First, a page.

PhD (Stanford, 2010)
911 Partners Way
Rm. 3070 EB1
Raleigh, NC 27606
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Dr. Linyou Cao has been on the faculty of NCSU since July 2011. He is interested in bringing two-dimensional transition metal dichalcogenide (TMDC) materials into practical applications that benefit the welfare of society. Currently, his research focuses on the synthesis, photonics, and catalysis of two-dimensional transition metal dichalcogenide (TMDC) materials. He has published more than 50 papers with more than 4500 citations, and holds numerous patents. Dr. Cao received his PhD degree in materials science at Stanford University in 2010 under the supervision of Professor Mark Brongersma, and was selected to hold a Miller Research Fellowship at the University of California, Berkeley, where he collaborated with Professor A. Paul Alivisatos. He had a B.S. degree and a M.S. degree, both in Chemistry, from Fudan University and Peking University in China, respectively. He also obtained a M.S. degree in materials science at Drexel University.
"North Carolina researchers transfer atomic-scale thin films to arbitrary substrates", Semiconductor Today View
"Atomically Thin Semiconductors for Use in Flexible Devices", Scoop News View
"New way to move atomically thin semiconductors for use in flexible devices", ScienceDaily View
"Transferring semiconductor monolayers offers material benefits", TheEngineer View
"A Drop of Water and a Push Transfers 2-D Material Between Substrates", IEEE Spectrum View
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Science is about finding truth and about solving problems!
We are interested in discovering the truth of two-dimensional (2D) materials and solving the problems in the way of getting these materials into practical applications. Our particular focus is on two-dimensional (2D) transition metal dichalcogenide (TMDC) materials, including MoS2, WS2, WSe2, MoSe2. The research spans a broad range from synthesis, fundamental properties, and device development. The latest problems that we have addressed include controlled scalable synthesis of 2D TMDC materials, substrate effects on the functionality of these materials, light-matter interactions of 2D TMDC materials, and mechanism of the catalytic activities of these materials for hydrogen evolution. Built upon the knowledge that we have already acquired, current research focuses on developing technique for wafer-scale synthesis and transfer of high-quality 2D TMDC materials, seeking better understanding for the remarable excitonic properties, engineering light-matter interactions of 2D TMDC materials, and developing high-efficiency catalysts with 2D TMDC materials for water splitting.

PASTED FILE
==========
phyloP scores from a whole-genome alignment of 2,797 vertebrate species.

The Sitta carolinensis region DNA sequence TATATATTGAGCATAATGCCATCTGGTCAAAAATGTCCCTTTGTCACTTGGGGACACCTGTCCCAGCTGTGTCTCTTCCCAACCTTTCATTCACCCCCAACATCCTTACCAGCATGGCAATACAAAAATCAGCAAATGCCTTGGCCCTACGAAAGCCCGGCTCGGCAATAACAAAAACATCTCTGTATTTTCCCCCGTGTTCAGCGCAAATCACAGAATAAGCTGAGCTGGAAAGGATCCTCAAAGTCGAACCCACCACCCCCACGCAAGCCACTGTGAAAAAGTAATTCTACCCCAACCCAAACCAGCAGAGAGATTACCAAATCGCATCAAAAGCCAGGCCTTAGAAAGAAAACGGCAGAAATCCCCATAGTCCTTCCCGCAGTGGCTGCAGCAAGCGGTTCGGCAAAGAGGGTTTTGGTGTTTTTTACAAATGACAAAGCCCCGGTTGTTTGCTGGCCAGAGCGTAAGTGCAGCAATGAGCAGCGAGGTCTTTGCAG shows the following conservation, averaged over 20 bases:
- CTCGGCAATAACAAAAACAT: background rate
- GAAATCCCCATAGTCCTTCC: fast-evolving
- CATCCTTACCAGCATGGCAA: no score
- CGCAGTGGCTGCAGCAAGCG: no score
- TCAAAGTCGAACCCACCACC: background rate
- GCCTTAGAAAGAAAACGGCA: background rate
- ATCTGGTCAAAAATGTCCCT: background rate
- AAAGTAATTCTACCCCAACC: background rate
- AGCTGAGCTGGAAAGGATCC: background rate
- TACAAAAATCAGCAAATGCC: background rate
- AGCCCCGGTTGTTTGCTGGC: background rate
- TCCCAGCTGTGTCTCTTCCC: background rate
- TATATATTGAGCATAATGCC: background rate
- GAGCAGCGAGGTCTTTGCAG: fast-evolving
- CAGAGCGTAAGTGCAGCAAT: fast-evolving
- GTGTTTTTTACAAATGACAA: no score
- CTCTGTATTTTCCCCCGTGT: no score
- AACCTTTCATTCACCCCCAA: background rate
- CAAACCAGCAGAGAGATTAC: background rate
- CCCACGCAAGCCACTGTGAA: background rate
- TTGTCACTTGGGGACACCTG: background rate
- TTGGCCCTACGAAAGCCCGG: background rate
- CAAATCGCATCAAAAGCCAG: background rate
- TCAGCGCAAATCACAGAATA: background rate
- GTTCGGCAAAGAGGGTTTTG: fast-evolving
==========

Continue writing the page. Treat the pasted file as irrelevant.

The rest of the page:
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Selected Publications View All
Van der Waals Force Isolation of Monolayer MoS2 · 3) Alper Gurarslan, Shuping Jiao, Tai-de Li, Guoqing Li, Yiling Yu, Yang Gao, Elisa Riedo, Zhiping Xu, Linyou Cao Advanced Materials · DOI: 10.1002/adma.201601581, , (2016) View Fundamental Limits of Exciton-Exciton Annihilation for Light Emission in Transition Metal Dichalcogenide Monolayers · Yiling Yu, Yifei Yu, Chao Xu, Andy Barrette, Kenan Gundogdu, Linyou Cao Phys. Rev. B Rapid Communication · 93, 20111(R), (2016) View Engineering Substrate Interactions for High Luminescence Efficiency of Transition Metal Dichalcogenide Monolayers · Yifei Yu, Yiling Yu, Chao Xu, Yong-Qing Cai, Liqin Su, Yong Zhang, Yong-Wei Zhang, Kenan Gundogdu, Linyou Cao Advanced Functional Materials · , DOI: 10.1002/adfm.201600418, (2016) View Atomically Thin MoS2 Narrowband and Broadband Light Superabsorbers · Lujun Huang, Guoqing Li, Alper Gurarslan, Yiling Yu, Ronny Kirste, Wei Guo, Junjie Zhao, Ramon Collazo, Zlatko Sitar, Gregory N. Parsons, Michael Kudenov, and Linyou Cao ACS Nano · DOI: 10.1021/acsnano.6b02195, , (2016) View
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